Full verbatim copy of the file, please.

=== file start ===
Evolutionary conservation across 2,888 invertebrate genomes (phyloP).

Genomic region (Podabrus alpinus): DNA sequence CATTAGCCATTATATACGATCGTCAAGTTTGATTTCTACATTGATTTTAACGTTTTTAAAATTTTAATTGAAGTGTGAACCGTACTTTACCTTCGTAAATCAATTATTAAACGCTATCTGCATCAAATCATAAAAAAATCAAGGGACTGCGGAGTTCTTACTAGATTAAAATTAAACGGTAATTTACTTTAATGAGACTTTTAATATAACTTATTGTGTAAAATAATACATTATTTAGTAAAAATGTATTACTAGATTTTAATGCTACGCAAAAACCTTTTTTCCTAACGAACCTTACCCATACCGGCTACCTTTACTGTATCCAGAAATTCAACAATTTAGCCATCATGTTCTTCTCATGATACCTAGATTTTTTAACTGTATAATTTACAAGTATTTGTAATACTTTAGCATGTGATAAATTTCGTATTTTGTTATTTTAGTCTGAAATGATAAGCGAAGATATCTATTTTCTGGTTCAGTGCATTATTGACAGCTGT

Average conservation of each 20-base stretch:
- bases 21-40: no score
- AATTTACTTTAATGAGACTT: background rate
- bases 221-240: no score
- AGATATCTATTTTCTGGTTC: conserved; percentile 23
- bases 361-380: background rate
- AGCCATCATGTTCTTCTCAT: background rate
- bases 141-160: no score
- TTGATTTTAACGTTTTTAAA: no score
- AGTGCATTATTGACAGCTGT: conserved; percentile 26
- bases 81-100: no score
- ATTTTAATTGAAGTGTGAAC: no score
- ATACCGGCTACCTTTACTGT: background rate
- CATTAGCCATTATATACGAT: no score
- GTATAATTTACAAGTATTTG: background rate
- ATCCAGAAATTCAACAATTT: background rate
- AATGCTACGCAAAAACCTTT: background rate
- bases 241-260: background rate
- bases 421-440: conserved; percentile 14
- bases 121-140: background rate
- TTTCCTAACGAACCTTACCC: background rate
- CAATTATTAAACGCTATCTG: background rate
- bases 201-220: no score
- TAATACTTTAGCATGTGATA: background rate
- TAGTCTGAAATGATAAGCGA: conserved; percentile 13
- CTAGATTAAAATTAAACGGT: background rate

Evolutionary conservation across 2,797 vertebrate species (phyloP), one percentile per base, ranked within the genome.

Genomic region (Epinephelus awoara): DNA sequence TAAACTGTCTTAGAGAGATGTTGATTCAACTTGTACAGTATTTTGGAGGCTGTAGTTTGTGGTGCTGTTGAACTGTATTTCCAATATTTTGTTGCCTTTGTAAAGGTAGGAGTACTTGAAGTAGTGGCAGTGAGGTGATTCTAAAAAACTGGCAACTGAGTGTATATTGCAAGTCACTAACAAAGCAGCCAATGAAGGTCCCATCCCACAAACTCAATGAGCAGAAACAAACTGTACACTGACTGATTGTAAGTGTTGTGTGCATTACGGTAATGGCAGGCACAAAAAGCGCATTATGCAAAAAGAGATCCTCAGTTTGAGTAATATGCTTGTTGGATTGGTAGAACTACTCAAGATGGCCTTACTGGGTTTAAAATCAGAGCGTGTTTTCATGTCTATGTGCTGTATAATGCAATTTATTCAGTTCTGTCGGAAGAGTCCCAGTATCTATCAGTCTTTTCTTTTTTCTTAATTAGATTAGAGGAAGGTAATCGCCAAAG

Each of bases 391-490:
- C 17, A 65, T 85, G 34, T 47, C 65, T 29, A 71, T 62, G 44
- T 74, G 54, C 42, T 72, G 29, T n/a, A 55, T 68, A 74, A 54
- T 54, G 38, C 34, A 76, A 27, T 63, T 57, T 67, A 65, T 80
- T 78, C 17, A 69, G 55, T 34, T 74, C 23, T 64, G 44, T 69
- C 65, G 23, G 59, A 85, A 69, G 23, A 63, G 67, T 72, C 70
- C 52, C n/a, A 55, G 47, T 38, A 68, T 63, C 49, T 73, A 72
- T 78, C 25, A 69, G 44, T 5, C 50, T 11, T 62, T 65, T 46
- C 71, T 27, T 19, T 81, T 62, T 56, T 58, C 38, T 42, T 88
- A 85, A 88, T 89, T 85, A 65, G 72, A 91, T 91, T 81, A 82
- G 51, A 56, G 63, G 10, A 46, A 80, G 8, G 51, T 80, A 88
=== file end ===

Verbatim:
Evolutionary conservation across 2,888 invertebrate genomes (phyloP).

Genomic region (Podabrus alpinus): DNA sequence CATTAGCCATTATATACGATCGTCAAGTTTGATTTCTACATTGATTTTAACGTTTTTAAAATTTTAATTGAAGTGTGAACCGTACTTTACCTTCGTAAATCAATTATTAAACGCTATCTGCATCAAATCATAAAAAAATCAAGGGACTGCGGAGTTCTTACTAGATTAAAATTAAACGGTAATTTACTTTAATGAGACTTTTAATATAACTTATTGTGTAAAATAATACATTATTTAGTAAAAATGTATTACTAGATTTTAATGCTACGCAAAAACCTTTTTTCCTAACGAACCTTACCCATACCGGCTACCTTTACTGTATCCAGAAATTCAACAATTTAGCCATCATGTTCTTCTCATGATACCTAGATTTTTTAACTGTATAATTTACAAGTATTTGTAATACTTTAGCATGTGATAAATTTCGTATTTTGTTATTTTAGTCTGAAATGATAAGCGAAGATATCTATTTTCTGGTTCAGTGCATTATTGACAGCTGT

Average conservation of each 20-base stretch:
- bases 21-40: no score
- AATTTACTTTAATGAGACTT: background rate
- bases 221-240: no score
- AGATATCTATTTTCTGGTTC: conserved; percentile 23
- bases 361-380: background rate
- AGCCATCATGTTCTTCTCAT: background rate
- bases 141-160: no score
- TTGATTTTAACGTTTTTAAA: no score
- AGTGCATTATTGACAGCTGT: conserved; percentile 26
- bases 81-100: no score
- ATTTTAATTGAAGTGTGAAC: no score
- ATACCGGCTACCTTTACTGT: background rate
- CATTAGCCATTATATACGAT: no score
- GTATAATTTACAAGTATTTG: background rate
- ATCCAGAAATTCAACAATTT: background rate
- AATGCTACGCAAAAACCTTT: background rate
- bases 241-260: background rate
- bases 421-440: conserved; percentile 14
- bases 121-140: background rate
- TTTCCTAACGAACCTTACCC: background rate
- CAATTATTAAACGCTATCTG: background rate
- bases 201-220: no score
- TAATACTTTAGCATGTGATA: background rate
- TAGTCTGAAATGATAAGCGA: conserved; percentile 13
- CTAGATTAAAATTAAACGGT: background rate

Evolutionary conservation across 2,797 vertebrate species (phyloP), one percentile per base, ranked within the genome.

Genomic region (Epinephelus awoara): DNA sequence TAAACTGTCTTAGAGAGATGTTGATTCAACTTGTACAGTATTTTGGAGGCTGTAGTTTGTGGTGCTGTTGAACTGTATTTCCAATATTTTGTTGCCTTTGTAAAGGTAGGAGTACTTGAAGTAGTGGCAGTGAGGTGATTCTAAAAAACTGGCAACTGAGTGTATATTGCAAGTCACTAACAAAGCAGCCAATGAAGGTCCCATCCCACAAACTCAATGAGCAGAAACAAACTGTACACTGACTGATTGTAAGTGTTGTGTGCATTACGGTAATGGCAGGCACAAAAAGCGCATTATGCAAAAAGAGATCCTCAGTTTGAGTAATATGCTTGTTGGATTGGTAGAACTACTCAAGATGGCCTTACTGGGTTTAAAATCAGAGCGTGTTTTCATGTCTATGTGCTGTATAATGCAATTTATTCAGTTCTGTCGGAAGAGTCCCAGTATCTATCAGTCTTTTCTTTTTTCTTAATTAGATTAGAGGAAGGTAATCGCCAAAG

Each of bases 391-490:
- C 17, A 65, T 85, G 34, T 47, C 65, T 29, A 71, T 62, G 44
- T 74, G 54, C 42, T 72, G 29, T n/a, A 55, T 68, A 74, A 54
- T 54, G 38, C 34, A 76, A 27, T 63, T 57, T 67, A 65, T 80
- T 78, C 17, A 69, G 55, T 34, T 74, C 23, T 64, G 44, T 69
- C 65, G 23, G 59, A 85, A 69, G 23, A 63, G 67, T 72, C 70
- C 52, C n/a, A 55, G 47, T 38, A 68, T 63, C 49, T 73, A 72
- T 78, C 25, A 69, G 44, T 5, C 50, T 11, T 62, T 65, T 46
- C 71, T 27, T 19, T 81, T 62, T 56, T 58, C 38, T 42, T 88
- A 85, A 88, T 89, T 85, A 65, G 72, A 91, T 91, T 81, A 82
- G 51, A 56, G 63, G 10, A 46, A 80, G 8, G 51, T 80, A 88